Media release May 19, 2023
An innovative project to understand, identify and remediate barriers to fish migration is taking place in the Taranaki region.
The project is a collaboration between the Department of Conservation (DOC), Fonterra, the Taranaki Regional Council (TRC), and the National Institute of Water and Atmospheric Research (NIWA). Dr Katie Collins, Freshwater Science Lead with Living Water, a partnership between DOC and Fonterra, says the Taranaki region was chosen for the project due to the opportunity to collaborate with a range of agencies and stakeholders and to build on existing work in this area.
‘The Taranaki region has high quality freshwater habitat in the headwaters within the National Park area that DOC administers’, says Dr Collins. ‘TRC have good regional data about instream structures and have identified a number of potential fish barriers that may be restricting fish access to these areas. They’re also working with NIWA to develop a Fish Passage Action Plan for the region. This made Taranaki an obvious choice for a national pilot project.’
The importance of ensuring fish passage, by removing or remediating barriers, is due to New Zealand having many native fish species that undertake migrations as part of their lifecycles, including lamprey/kanakana, whitebait, and eels/tuna. Fish species need to move between freshwater habitats to feed and spawn, and many require access between the sea and freshwater habitats to complete their lifecycles. Instream barriers such as dams, weirs, fords, culverts and tide and flood gates can prevent or delay the movement of fish if they are not designed with fish passage in mind.
Dr Collins says the government has recognised the importance of improving fish passage in new policies and regulations for freshwater under the National Policy Statement for Freshwater Management 2020 (NPS-FM 2020) and the National Environmental Standards for Freshwater.
‘The NPS-FM 2020 requires freshwater to be managed giving effect to Te Mana o Te Wai, prioritising the health and wellbeing of water’, says Dr Collins. ‘For New Zealand’s freshwater to be healthy, fish need to move freely between and within freshwater and marine ecosystems. The NPS-FM 2020 directs regional councils to develop action plans for maintaining or improving fish passage.’
With the legislative framework in place, there is a need to develop targeted information, advice and support for farmers and farm advisors about fish barriers and how to ensure fish passage is provided for on farm. The purpose of the project is to identify priority fish passage barriers on farms and undertake works to remove, replace and/or remediate on-farm structures to facilitate fish passage. As works take place, case studies and supporting “how to” guides can be developed.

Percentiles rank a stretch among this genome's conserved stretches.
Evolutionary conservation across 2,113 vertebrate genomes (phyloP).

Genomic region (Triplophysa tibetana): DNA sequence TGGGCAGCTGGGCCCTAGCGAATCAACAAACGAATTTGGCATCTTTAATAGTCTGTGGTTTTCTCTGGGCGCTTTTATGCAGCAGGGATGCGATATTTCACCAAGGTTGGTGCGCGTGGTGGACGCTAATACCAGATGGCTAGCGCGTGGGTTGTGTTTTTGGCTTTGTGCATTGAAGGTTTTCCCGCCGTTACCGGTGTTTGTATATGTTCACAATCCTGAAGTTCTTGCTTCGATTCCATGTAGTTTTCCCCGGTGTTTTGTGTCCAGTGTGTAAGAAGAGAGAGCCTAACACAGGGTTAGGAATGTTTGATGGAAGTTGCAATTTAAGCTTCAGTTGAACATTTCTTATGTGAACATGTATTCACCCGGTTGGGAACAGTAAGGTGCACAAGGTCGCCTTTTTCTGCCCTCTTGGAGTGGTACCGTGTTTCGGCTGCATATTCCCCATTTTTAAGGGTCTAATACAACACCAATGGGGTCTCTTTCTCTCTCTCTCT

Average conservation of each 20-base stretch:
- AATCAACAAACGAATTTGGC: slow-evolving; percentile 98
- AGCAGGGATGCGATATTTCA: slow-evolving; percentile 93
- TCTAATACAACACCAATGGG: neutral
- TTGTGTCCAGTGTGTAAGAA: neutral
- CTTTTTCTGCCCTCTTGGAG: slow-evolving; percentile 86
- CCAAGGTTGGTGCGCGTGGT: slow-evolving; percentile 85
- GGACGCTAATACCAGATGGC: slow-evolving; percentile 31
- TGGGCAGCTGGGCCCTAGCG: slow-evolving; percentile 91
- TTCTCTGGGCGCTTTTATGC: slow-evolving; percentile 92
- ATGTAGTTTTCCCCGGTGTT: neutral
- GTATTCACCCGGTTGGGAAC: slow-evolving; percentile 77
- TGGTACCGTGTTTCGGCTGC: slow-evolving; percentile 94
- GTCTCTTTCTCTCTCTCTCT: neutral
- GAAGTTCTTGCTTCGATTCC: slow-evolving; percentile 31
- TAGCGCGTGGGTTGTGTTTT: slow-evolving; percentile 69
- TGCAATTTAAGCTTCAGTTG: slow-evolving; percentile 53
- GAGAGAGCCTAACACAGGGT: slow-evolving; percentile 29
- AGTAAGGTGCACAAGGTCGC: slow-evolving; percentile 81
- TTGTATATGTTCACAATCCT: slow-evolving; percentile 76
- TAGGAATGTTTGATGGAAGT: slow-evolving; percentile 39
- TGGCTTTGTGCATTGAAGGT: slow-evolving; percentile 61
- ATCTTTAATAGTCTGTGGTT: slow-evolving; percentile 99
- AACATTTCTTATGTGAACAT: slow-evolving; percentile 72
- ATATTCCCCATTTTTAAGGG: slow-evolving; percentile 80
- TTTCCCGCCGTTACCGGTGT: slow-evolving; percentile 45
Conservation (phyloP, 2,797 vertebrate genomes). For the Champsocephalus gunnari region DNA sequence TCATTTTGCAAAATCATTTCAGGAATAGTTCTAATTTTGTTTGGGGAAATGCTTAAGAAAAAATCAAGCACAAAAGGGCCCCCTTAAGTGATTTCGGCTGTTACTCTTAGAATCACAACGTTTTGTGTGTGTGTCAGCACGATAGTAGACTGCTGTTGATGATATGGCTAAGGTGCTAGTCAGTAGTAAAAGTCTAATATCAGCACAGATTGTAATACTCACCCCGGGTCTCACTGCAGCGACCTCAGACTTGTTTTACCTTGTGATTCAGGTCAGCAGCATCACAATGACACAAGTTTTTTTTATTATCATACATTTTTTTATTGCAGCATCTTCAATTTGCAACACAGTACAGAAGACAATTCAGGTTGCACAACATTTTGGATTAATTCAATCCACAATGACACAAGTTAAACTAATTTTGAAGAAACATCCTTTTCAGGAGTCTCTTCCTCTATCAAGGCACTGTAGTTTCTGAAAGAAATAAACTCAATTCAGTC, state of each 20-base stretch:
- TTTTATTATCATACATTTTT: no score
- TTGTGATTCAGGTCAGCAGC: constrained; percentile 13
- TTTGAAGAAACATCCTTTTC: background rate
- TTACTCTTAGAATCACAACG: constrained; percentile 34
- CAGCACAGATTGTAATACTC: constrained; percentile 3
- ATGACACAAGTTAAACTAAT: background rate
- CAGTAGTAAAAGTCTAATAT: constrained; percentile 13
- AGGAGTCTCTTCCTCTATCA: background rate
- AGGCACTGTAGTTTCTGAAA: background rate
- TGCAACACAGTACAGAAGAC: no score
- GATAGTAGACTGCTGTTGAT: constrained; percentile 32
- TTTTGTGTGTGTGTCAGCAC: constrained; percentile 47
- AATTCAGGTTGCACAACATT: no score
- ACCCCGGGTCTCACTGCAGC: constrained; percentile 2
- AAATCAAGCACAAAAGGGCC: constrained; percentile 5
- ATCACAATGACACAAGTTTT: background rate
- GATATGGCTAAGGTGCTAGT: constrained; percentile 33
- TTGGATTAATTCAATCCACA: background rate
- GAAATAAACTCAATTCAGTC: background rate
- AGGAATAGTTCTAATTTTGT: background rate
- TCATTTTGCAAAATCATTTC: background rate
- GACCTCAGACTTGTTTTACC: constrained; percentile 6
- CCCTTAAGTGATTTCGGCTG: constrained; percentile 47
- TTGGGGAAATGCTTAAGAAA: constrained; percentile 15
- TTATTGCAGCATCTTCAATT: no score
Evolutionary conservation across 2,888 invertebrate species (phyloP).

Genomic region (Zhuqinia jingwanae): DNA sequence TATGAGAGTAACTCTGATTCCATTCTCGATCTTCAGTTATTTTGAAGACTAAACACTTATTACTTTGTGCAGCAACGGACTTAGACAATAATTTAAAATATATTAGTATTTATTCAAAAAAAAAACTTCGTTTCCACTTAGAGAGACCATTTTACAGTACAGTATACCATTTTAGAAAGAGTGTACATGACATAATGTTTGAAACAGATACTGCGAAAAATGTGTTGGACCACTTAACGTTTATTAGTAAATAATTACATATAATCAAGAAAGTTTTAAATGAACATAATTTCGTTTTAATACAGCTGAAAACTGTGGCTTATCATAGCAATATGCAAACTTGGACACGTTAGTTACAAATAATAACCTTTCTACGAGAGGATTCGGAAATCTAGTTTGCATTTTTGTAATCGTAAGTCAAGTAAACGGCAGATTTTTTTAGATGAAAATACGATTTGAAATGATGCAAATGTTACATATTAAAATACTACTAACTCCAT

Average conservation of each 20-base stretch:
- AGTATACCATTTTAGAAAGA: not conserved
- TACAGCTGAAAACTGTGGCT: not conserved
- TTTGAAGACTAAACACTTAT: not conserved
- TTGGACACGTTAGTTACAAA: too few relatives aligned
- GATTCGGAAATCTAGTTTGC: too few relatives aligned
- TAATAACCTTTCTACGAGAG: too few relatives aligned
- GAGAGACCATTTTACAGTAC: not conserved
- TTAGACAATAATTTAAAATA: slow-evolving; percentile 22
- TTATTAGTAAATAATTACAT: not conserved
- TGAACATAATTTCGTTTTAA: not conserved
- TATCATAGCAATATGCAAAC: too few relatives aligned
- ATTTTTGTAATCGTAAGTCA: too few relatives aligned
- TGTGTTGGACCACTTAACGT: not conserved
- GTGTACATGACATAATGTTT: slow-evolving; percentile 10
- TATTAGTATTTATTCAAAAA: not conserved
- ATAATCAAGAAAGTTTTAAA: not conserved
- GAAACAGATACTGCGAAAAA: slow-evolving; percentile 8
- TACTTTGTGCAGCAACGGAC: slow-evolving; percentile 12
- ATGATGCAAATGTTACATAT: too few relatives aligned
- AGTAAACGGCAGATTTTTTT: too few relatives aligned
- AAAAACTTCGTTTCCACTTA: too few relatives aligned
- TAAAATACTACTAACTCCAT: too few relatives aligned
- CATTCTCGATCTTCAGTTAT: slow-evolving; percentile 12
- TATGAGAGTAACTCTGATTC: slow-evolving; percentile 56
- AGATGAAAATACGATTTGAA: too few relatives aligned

Dr Collins says the project will also investigate options to incorporate fish passage remediation into on-farm extension programmes such as Farm Environment Plans prepared for Fonterra farms.
‘Fonterra is supporting TRC to remediate several legacy dairy factory structures in priority locations’, says Dr Collins. ‘Sustainable dairying advisors are also working with individual Fonterra suppliers to develop Farm Environment Plans that assess each farm and identify environmental strengths and opportunities for improvement, which may include fish passage.’
NIWA has recently been contracted by the MfE to assist some regional councils to develop and implement Fish Passage Action Plans (FPAPs) to maintain or improve the passage of fish and the health of native fish populations. Dr Collins says NIWA are using a tool called the Dendritic Connectivity Index (DCI) to measure the extent of fragmentation in each catchment across the country.
‘This tool evaluates each catchment across the country in terms of the barriers to fish migration’, says Dr Collins. ‘The DCI score ranges from 0 (fully fragmented) to 100 (fully connected). The DCI score and other factors, such as invasive species, are being incorporated into a framework to prioritize the removal of barriers that disrupt fish movement across a catchment.’
Dr Collins says the next steps for the Taranaki project will be identifying prioritised on-farm barriers and making contact with potential land-owners.
‘Site visits to scope the work required and identify likely remediation options are essential’, says Dr Collins. ‘Costings and resource consent applications, if they’re required, for remediation will need to be developed before works commence. We’ll also need to conduct fish passage assessments before and after the projects to understand migratory fish movements and how the barriers are impacting fish populations.’
According to DOC, 76% of New Zealand's freshwater fish species are considered threatened or at risk of extinction. Loss of habitat and barriers to migration are contributing factors. It’s hoped that the Taranaki-based project will enable a toolkit of case studies and how to guides that can be used nationally to remediate on farm barriers to fish migration and reverse the decline in native fish species.